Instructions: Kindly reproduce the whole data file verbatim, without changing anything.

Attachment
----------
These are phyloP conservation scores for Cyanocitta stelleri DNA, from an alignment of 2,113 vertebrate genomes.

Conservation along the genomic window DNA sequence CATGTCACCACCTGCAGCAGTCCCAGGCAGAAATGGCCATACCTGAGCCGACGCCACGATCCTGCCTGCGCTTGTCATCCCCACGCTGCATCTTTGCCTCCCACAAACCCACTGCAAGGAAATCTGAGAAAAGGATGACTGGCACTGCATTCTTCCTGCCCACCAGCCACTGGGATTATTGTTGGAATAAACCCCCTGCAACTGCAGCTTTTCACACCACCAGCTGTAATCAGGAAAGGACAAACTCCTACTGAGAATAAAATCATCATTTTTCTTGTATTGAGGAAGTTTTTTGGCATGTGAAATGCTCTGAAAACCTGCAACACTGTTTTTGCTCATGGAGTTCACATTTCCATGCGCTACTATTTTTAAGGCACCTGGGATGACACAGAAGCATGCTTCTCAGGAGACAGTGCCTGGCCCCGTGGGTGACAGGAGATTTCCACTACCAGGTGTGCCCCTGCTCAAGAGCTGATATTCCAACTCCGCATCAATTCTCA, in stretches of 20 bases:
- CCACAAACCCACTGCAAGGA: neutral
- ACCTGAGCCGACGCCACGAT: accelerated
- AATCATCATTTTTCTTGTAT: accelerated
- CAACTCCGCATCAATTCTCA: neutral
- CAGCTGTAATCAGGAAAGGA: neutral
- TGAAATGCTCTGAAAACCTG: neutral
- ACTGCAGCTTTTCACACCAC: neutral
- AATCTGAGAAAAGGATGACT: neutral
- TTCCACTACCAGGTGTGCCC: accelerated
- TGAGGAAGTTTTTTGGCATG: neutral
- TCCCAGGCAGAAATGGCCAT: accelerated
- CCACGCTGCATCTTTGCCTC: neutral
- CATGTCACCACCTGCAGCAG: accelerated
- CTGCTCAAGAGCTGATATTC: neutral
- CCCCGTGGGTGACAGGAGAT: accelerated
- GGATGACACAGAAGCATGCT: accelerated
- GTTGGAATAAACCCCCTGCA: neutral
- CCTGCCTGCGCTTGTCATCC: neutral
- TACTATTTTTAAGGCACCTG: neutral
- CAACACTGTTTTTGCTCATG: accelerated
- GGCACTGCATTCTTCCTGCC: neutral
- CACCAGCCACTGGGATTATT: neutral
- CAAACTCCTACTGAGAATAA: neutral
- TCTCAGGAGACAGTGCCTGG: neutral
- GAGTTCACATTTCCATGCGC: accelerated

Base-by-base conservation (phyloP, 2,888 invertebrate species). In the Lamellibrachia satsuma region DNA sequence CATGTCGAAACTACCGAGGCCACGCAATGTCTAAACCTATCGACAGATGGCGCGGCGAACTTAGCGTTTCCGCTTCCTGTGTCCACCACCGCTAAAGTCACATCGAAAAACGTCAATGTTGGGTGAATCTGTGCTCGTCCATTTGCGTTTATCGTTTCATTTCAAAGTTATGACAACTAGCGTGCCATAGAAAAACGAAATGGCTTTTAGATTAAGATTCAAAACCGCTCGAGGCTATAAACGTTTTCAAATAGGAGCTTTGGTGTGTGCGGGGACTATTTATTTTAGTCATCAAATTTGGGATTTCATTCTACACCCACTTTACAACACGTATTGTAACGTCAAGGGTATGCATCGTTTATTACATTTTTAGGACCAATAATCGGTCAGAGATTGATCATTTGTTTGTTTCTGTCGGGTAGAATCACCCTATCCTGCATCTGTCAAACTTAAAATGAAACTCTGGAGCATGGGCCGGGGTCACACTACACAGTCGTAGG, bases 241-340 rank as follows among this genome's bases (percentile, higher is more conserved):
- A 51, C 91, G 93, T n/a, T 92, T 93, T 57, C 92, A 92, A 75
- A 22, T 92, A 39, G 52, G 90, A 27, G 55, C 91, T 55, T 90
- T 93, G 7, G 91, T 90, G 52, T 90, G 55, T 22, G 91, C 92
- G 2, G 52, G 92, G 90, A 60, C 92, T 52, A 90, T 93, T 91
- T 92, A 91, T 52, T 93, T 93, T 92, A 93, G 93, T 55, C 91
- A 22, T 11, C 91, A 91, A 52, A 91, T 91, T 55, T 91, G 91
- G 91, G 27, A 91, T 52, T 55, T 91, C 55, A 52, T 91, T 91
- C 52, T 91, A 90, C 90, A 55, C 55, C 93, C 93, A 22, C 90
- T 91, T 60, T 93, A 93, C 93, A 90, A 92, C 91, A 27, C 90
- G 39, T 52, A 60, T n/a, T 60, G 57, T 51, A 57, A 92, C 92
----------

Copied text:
These are phyloP conservation scores for Cyanocitta stelleri DNA, from an alignment of 2,113 vertebrate genomes.

Conservation along the genomic window DNA sequence CATGTCACCACCTGCAGCAGTCCCAGGCAGAAATGGCCATACCTGAGCCGACGCCACGATCCTGCCTGCGCTTGTCATCCCCACGCTGCATCTTTGCCTCCCACAAACCCACTGCAAGGAAATCTGAGAAAAGGATGACTGGCACTGCATTCTTCCTGCCCACCAGCCACTGGGATTATTGTTGGAATAAACCCCCTGCAACTGCAGCTTTTCACACCACCAGCTGTAATCAGGAAAGGACAAACTCCTACTGAGAATAAAATCATCATTTTTCTTGTATTGAGGAAGTTTTTTGGCATGTGAAATGCTCTGAAAACCTGCAACACTGTTTTTGCTCATGGAGTTCACATTTCCATGCGCTACTATTTTTAAGGCACCTGGGATGACACAGAAGCATGCTTCTCAGGAGACAGTGCCTGGCCCCGTGGGTGACAGGAGATTTCCACTACCAGGTGTGCCCCTGCTCAAGAGCTGATATTCCAACTCCGCATCAATTCTCA, in stretches of 20 bases:
- CCACAAACCCACTGCAAGGA: neutral
- ACCTGAGCCGACGCCACGAT: accelerated
- AATCATCATTTTTCTTGTAT: accelerated
- CAACTCCGCATCAATTCTCA: neutral
- CAGCTGTAATCAGGAAAGGA: neutral
- TGAAATGCTCTGAAAACCTG: neutral
- ACTGCAGCTTTTCACACCAC: neutral
- AATCTGAGAAAAGGATGACT: neutral
- TTCCACTACCAGGTGTGCCC: accelerated
- TGAGGAAGTTTTTTGGCATG: neutral
- TCCCAGGCAGAAATGGCCAT: accelerated
- CCACGCTGCATCTTTGCCTC: neutral
- CATGTCACCACCTGCAGCAG: accelerated
- CTGCTCAAGAGCTGATATTC: neutral
- CCCCGTGGGTGACAGGAGAT: accelerated
- GGATGACACAGAAGCATGCT: accelerated
- GTTGGAATAAACCCCCTGCA: neutral
- CCTGCCTGCGCTTGTCATCC: neutral
- TACTATTTTTAAGGCACCTG: neutral
- CAACACTGTTTTTGCTCATG: accelerated
- GGCACTGCATTCTTCCTGCC: neutral
- CACCAGCCACTGGGATTATT: neutral
- CAAACTCCTACTGAGAATAA: neutral
- TCTCAGGAGACAGTGCCTGG: neutral
- GAGTTCACATTTCCATGCGC: accelerated

Base-by-base conservation (phyloP, 2,888 invertebrate species). In the Lamellibrachia satsuma region DNA sequence CATGTCGAAACTACCGAGGCCACGCAATGTCTAAACCTATCGACAGATGGCGCGGCGAACTTAGCGTTTCCGCTTCCTGTGTCCACCACCGCTAAAGTCACATCGAAAAACGTCAATGTTGGGTGAATCTGTGCTCGTCCATTTGCGTTTATCGTTTCATTTCAAAGTTATGACAACTAGCGTGCCATAGAAAAACGAAATGGCTTTTAGATTAAGATTCAAAACCGCTCGAGGCTATAAACGTTTTCAAATAGGAGCTTTGGTGTGTGCGGGGACTATTTATTTTAGTCATCAAATTTGGGATTTCATTCTACACCCACTTTACAACACGTATTGTAACGTCAAGGGTATGCATCGTTTATTACATTTTTAGGACCAATAATCGGTCAGAGATTGATCATTTGTTTGTTTCTGTCGGGTAGAATCACCCTATCCTGCATCTGTCAAACTTAAAATGAAACTCTGGAGCATGGGCCGGGGTCACACTACACAGTCGTAGG, bases 241-340 rank as follows among this genome's bases (percentile, higher is more conserved):
- A 51, C 91, G 93, T n/a, T 92, T 93, T 57, C 92, A 92, A 75
- A 22, T 92, A 39, G 52, G 90, A 27, G 55, C 91, T 55, T 90
- T 93, G 7, G 91, T 90, G 52, T 90, G 55, T 22, G 91, C 92
- G 2, G 52, G 92, G 90, A 60, C 92, T 52, A 90, T 93, T 91
- T 92, A 91, T 52, T 93, T 93, T 92, A 93, G 93, T 55, C 91
- A 22, T 11, C 91, A 91, A 52, A 91, T 91, T 55, T 91, G 91
- G 91, G 27, A 91, T 52, T 55, T 91, C 55, A 52, T 91, T 91
- C 52, T 91, A 90, C 90, A 55, C 55, C 93, C 93, A 22, C 90
- T 91, T 60, T 93, A 93, C 93, A 90, A 92, C 91, A 27, C 90
- G 39, T 52, A 60, T n/a, T 60, G 57, T 51, A 57, A 92, C 92